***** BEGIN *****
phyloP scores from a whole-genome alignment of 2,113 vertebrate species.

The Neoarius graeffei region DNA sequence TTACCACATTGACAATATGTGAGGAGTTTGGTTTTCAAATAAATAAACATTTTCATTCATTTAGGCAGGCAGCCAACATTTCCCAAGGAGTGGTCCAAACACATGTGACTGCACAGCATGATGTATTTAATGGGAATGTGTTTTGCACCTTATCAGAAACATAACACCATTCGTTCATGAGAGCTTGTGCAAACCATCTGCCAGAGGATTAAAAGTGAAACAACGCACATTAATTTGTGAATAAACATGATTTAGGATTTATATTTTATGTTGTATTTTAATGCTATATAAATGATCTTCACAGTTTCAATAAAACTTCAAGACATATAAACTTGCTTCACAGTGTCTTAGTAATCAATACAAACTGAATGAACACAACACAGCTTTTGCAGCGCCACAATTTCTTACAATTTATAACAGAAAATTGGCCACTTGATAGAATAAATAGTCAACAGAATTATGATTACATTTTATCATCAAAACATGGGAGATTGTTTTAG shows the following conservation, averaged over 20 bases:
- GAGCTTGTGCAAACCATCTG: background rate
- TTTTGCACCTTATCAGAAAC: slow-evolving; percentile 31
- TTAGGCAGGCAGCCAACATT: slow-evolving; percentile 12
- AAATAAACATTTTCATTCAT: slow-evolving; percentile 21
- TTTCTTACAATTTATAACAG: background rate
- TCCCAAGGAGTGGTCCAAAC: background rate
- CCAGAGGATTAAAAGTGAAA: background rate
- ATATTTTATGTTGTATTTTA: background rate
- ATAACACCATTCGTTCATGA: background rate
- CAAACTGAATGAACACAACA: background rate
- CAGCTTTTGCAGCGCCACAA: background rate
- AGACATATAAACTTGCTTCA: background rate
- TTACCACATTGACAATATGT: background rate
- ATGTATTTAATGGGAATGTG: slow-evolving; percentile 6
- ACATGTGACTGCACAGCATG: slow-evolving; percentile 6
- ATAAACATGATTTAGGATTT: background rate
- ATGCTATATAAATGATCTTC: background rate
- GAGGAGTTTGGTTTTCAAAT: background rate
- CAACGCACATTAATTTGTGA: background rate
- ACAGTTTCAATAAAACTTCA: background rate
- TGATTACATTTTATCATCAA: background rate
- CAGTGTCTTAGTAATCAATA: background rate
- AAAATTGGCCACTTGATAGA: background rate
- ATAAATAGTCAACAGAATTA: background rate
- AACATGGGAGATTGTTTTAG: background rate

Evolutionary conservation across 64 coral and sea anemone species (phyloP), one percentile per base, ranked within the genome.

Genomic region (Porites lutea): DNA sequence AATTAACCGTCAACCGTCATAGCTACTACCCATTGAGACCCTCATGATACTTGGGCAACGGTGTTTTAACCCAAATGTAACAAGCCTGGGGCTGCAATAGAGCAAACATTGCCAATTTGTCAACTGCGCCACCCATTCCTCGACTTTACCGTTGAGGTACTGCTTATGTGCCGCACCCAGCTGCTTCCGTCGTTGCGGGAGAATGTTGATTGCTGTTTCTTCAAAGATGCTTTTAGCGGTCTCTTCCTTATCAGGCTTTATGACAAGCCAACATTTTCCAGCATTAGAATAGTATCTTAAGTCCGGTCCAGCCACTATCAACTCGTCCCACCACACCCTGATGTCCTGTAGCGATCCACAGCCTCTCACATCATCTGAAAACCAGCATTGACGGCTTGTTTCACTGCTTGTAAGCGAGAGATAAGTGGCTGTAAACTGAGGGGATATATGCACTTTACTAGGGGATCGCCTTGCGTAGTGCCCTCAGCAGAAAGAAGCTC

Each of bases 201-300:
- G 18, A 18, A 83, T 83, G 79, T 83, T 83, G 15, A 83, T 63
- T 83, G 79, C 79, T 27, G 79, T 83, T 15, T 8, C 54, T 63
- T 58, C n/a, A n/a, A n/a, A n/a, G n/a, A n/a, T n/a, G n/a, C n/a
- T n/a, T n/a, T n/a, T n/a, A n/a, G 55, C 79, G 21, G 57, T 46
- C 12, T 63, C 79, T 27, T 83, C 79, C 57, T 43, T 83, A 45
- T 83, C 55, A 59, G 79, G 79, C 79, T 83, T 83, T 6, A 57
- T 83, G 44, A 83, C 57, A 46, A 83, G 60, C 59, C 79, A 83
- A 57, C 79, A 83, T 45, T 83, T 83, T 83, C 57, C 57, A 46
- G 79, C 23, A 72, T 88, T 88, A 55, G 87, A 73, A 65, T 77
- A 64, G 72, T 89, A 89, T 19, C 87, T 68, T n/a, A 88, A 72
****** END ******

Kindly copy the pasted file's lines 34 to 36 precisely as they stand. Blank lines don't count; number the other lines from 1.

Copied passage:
- T n/a, T n/a, T n/a, T n/a, A n/a, G 55, C 79, G 21, G 57, T 46
- C 12, T 63, C 79, T 27, T 83, C 79, C 57, T 43, T 83, A 45
- T 83, C 55, A 59, G 79, G 79, C 79, T 83, T 83, T 6, A 57